The experiment was organized as a 2 × 3 factorial in a completely randomized design, with substrate temperature and seed scarification assigned as independent variables. Four replicates were cultivated for each treatment combination, two per experimental trial, for a total of 36 experimental units. Heating mat temperature (°C), vented humidity dome interior temperature (°C) and humidity (%), and ambient laboratory temperature (°C) and humidity (%) were recorded daily for the portions of the trial where active germination was taking place; a total of six measurements each for Trial 1 (14 to 19 March) and Trial 2 (17 to 22 April) (Table 1).
Germination parameters were analyzed based on a collected response then reported as percentages. A restricted maximum likelihood mixed model analysis was performed on the data collected from the 14 germinated seeds per experimental trial using JMP® Pro 14 (SAS; Cary, NC, United States) with post-hoc mean separation tests performed using Tukey’s honest significant difference test by germination trial with variance within treatment combination replicates defined as the random error term. Statistical tests were considered significant if P ≤ 0.05.
RESULTS AND DISCUSSION
No differences in germination response were observed between Trial 1 and Trial 2 among imposed treatment replicates, thus data from sequential trials were pooled together. An interaction effect between substrate temperature and seed scarification was not observed, thus independent variables were analyzed separately (Table 2). G values for the substrate temperature variable lacked difference, but an inverse relationship was observed between increasing substrate temperature and associated G values, with 54.8, 50.0 and 48.8% for the 21, 24 and 27°C treatments, respectively. Conversely, the scarified and soaked treatment exhibited a higher germinability (80.9%) than the scarified (45.8%) and control (26.8%) treatments (P < 0.01) (Figure 2). This is supported by values for the interaction effect; despite lacking significance, the 21°C S&S, 24°C S&S, and 27°C S&S treatments had maximal germination at 82.1, 82.1 and 78.6%, respectively (Table 1).
Differences were also observed for MT and MR among both temperature and scarification treatments (Table 2). MT decreased with increasing substrate temperature for the 21 (2.61 day), 24 (2.41 day), and 27°C (2.04 day)treatments (P = 0.02). MR values rose with increasing substrate temperatures for the 21 (0.39 day -1), 24 (0.44 day-1), and 27°C (0.52 day-1) treatments (P = 0.01). Among scarification treatments, the scarified and soaked (2.06 day) and scarified (2.48 day) groups had lower MT values than the control (2.52 day) (P = 0.04). Similarly, the scarified and soaked group (0.51 day-1) had a faster germination rate than seed subjected to the scarified (0.41 day-1) or control (0.42 day-1) treatments (P = 0.02). The interaction effects support these results; with the exception of the 27°C control group outlier, the 27°C S&S (1.71 day, 0.60 day-1), 27°C S and S (2.20 day, 0.49 day-1), and 21°C S&S (2.29 day, 0.44 day-1) treatments had the shortest mean germination times and the highest mean germination rates.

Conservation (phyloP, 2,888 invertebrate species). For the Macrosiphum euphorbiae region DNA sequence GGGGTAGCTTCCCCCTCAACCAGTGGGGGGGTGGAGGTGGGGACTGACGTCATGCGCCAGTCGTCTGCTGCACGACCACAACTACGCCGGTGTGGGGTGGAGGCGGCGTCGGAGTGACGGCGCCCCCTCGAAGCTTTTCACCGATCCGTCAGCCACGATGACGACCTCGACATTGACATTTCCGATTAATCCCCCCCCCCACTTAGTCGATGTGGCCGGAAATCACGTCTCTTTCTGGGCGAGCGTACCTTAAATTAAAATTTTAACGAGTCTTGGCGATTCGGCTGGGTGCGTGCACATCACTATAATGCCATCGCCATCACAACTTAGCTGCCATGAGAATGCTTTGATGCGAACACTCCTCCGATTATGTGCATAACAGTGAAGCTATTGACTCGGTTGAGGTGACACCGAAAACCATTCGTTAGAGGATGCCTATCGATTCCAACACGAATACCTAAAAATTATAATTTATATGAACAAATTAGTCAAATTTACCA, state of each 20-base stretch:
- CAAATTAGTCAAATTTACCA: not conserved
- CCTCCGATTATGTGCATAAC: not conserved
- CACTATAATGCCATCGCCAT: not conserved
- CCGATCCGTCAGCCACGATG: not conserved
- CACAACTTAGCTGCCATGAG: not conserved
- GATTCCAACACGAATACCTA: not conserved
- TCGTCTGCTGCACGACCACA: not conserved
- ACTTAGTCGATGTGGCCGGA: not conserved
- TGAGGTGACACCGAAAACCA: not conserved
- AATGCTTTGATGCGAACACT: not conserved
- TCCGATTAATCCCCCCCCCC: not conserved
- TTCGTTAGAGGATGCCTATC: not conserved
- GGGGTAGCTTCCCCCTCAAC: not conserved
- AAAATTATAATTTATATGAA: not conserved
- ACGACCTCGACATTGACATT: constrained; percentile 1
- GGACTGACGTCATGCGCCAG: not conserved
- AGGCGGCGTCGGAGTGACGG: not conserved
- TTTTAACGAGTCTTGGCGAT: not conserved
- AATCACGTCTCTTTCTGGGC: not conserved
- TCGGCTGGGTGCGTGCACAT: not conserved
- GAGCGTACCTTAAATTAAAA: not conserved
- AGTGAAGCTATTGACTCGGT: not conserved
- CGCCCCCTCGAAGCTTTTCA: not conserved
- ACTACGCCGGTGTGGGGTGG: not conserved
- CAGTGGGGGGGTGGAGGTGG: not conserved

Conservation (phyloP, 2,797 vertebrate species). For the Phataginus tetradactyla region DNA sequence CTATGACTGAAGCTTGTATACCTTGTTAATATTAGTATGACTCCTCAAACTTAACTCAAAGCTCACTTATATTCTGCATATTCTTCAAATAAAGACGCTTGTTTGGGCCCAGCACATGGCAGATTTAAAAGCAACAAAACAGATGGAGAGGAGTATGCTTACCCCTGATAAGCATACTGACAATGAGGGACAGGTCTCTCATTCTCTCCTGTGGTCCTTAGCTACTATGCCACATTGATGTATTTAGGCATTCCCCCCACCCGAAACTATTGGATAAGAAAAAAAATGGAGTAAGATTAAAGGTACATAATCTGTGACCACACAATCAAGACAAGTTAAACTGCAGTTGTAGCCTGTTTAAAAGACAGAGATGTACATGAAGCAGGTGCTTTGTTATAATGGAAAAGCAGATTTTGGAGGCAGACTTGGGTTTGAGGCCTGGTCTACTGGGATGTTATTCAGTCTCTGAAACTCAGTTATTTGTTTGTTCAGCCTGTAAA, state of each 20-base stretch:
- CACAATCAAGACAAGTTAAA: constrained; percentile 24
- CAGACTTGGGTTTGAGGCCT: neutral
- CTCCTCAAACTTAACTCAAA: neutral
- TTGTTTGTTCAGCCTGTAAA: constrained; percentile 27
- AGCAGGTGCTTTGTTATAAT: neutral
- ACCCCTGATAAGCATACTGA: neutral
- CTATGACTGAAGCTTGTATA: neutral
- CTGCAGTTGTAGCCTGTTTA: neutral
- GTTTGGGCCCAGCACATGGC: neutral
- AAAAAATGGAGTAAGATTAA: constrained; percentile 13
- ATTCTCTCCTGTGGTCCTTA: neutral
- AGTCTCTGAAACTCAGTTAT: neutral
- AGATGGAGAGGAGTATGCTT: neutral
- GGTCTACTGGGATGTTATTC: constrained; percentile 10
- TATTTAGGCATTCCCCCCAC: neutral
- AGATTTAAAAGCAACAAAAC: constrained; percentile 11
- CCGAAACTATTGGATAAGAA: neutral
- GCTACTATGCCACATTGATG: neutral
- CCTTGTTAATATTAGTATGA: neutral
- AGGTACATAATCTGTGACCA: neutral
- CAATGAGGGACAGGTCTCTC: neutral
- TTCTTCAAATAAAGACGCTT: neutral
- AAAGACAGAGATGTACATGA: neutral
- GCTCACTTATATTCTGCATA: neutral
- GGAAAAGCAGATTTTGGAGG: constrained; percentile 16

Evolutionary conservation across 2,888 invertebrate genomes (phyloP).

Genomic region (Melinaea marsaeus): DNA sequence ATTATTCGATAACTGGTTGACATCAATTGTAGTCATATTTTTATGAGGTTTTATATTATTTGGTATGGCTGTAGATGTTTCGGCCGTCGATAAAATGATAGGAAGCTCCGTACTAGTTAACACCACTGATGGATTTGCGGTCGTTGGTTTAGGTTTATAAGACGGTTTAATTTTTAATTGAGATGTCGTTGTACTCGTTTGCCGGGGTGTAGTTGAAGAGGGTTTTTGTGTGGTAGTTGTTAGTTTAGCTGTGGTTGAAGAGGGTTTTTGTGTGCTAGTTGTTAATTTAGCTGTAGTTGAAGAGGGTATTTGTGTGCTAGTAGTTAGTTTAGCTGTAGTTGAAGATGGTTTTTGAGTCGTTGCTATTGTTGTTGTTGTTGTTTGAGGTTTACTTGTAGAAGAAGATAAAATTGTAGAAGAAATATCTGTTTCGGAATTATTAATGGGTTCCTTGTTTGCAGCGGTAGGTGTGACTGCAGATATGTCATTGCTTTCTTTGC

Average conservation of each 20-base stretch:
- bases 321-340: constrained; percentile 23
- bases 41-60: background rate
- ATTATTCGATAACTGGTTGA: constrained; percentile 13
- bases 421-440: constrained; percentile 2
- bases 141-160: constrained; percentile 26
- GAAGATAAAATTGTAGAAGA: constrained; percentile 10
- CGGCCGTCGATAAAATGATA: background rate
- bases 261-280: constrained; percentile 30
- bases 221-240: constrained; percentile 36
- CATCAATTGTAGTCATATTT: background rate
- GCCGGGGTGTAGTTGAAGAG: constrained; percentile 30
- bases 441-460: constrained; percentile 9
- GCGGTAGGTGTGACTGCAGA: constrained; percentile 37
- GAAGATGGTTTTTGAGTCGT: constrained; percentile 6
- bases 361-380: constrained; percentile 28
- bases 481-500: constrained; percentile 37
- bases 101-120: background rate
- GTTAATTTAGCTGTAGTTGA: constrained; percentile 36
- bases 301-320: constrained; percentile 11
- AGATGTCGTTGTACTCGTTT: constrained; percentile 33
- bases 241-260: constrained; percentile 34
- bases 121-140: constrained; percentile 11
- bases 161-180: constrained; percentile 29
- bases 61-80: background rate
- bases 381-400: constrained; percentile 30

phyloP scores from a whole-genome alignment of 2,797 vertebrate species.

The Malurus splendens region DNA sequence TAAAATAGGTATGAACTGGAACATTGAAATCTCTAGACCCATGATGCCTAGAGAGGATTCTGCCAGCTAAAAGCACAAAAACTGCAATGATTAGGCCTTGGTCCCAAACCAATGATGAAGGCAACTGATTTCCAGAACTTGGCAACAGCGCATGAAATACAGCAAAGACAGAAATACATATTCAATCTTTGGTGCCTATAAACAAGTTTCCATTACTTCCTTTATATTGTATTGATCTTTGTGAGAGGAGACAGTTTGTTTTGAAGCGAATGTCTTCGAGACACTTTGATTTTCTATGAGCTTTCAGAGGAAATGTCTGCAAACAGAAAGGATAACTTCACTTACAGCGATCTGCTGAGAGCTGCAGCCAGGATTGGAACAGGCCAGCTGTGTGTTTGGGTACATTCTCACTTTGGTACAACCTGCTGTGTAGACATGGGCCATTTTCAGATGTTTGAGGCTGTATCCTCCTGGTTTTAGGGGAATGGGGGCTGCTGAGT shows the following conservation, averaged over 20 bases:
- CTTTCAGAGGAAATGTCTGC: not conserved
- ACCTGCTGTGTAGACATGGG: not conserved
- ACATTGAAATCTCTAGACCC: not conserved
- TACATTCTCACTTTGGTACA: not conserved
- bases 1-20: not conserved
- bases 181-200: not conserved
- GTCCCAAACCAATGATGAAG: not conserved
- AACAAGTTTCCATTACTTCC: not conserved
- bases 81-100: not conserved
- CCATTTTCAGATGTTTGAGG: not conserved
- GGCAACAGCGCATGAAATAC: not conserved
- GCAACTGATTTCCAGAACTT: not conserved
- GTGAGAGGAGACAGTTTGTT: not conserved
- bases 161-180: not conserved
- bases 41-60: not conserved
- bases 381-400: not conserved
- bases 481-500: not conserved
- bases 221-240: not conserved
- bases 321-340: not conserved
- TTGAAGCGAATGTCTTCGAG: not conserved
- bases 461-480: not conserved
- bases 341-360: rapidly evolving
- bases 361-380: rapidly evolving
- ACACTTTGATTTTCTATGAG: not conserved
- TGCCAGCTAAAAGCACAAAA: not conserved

Considering depressed MT and elevated MR values represent a briefer and more rapid germination, differences observed in the MT and MR parameters of the substrate temperature variable indicate that the 21 °C treatment group outperformed the 24 or 27°C groups.
Similarly, while substrate temperature lacked significance for G, the 21°C treatment produced the highest percentage of viable seedlings. This To is slightly lower than values published in related literature and is likely explained by variations in how temperature was recorded (that is, recording substrate temperature as compared to recording air temperature). While other publications measured local atmospheric temperature and inferred its influence on substrate temperature, this investigation used heating mats with integrated thermostats to accurately measure, record, and maintain substrate temperature (McDonald, 2002; Selvamaleeswaran et al., 2011).
Differences in observed TO, as compared to results reported by McDonald (2002), may also be due to differences in substrate used; McDonald utilized moist seed-test filter paper in petri dishes to achieve germination. Thus, application of reported optimal germination temperature by commercial producers should be carefully implemented based on the media reported in literature.
Differences were observed for G, MT, and MR among seed scarification treatments (Table 2). The scarified and soaked experimental treatment produced a higher percentage of viable, germinated seeds than the scarified or control treatment groups. The scarified and soaked treatment resulted in lower MT and higher MR values than the scarified or control groups, indicating that germination was accomplished in a shorter time and at a faster rate. This conclusion is consistent with published literature where the hard seed coat of C. ternatea required either a dormancy period or mechanical/ chemical scarification to promote germination (Oguis et al., 2019) with previous research finding mechanical scarification in C. ternatea resulted in a 30% increase in G values over the control (Mishra et al., 2006).